To revisit events such as wars where millions might have perished, with numbing statistics that defy comprehension, artists often chose a single strand through which the horror can be studied in miniature. In Shake Hands With the Devil: The Journey of Roméo Dallaire, Canadian documentarian Peter Raymont depicts one man's involvement in the Rwandan civil war of 1994. His film is a powerful personal portrait of the war's psychic cost wrought upon one survivor, as well as a stinging indictment of the world's neglect of the Rwandan crisis.
In the spring of 1994, 800,000 Rwandans were killed in just 100 days. (Here, we fretted over the fate of O.J. Simpson, who at most might have murdered two people.) On the ground in Rwanda was Gen. Roméo Dallaire, a French Canadian commanding a miniscule U.N. peacekeeping force of fewer than 300 troops. Dallaire was virtually helpless to act as chaos reigned, and by July, he had returned to Canada following a nervous collapse.
Raymont's simply produced film comprises contemporary interviews and footage from 1994 as well as Dallaire's return journey to Rwanda in 2004. As the film's subtitle implies, the film illustrates the deeply personal journey of one man trying to reconcile his own demons by returning to meet those ghosts on their home turf. Dallaire still views his time in Rwanda as a failure: He saved a few lives, but watched as hundreds of thousands more died. He is plagued by what-ifs; he revisits tiny moments in history where he feels that with outside cooperation the slaughter might have been circumvented.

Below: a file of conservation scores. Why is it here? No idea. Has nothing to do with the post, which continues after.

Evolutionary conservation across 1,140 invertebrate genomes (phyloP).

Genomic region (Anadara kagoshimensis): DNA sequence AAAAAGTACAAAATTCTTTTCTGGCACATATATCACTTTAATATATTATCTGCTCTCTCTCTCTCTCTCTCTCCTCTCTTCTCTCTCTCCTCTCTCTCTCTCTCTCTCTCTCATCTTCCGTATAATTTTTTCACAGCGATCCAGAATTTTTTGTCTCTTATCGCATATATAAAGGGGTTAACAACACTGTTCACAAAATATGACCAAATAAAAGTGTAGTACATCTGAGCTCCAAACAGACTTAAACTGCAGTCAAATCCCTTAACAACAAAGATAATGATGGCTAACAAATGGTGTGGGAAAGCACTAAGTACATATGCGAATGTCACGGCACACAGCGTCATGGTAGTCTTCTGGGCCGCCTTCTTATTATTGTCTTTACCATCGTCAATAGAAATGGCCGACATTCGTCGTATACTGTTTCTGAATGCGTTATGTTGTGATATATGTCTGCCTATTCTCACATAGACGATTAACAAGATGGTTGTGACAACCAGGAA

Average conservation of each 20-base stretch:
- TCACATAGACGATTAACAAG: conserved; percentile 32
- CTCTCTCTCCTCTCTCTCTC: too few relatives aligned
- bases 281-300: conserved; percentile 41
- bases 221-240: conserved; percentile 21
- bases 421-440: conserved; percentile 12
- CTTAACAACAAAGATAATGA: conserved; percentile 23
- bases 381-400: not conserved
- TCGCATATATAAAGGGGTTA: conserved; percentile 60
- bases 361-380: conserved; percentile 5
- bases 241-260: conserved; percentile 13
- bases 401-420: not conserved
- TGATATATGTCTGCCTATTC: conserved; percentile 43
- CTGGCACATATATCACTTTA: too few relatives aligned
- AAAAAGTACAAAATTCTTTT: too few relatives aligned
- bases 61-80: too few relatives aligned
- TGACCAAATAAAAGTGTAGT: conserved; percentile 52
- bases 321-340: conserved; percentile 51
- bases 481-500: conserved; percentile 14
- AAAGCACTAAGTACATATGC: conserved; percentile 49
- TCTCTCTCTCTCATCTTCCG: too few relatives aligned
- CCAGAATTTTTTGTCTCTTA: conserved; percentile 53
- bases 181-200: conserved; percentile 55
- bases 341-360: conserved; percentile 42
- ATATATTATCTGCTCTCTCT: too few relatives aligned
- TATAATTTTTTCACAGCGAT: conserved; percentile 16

Meeting with other survivors, Dallaire dismisses the label "hero," and perhaps it's not the precise term. Yet how do you take measure of an individual who at great personal cost stood for humanity where only madness reigned, a man who internalized a genocide even as the rest of the world ignored it?
Today Dallaire, free of his square-shouldered military gear and sporting a bushy salt-and-pepper moustache, reads as a totem for Western Everyman. As he admittedly still suffers from post-traumatic shock, Dallaire's eyes remain haunted; he recalls events with clarity, sensitivity and even a bit of gallows humor, but his voice seems barely able to conceal shrieks of outrage and grief. We should listen closely though: Dallaire paid the price for our sins -- our neglect and refusal to even care, much less intervene. In English, and French with subtitles.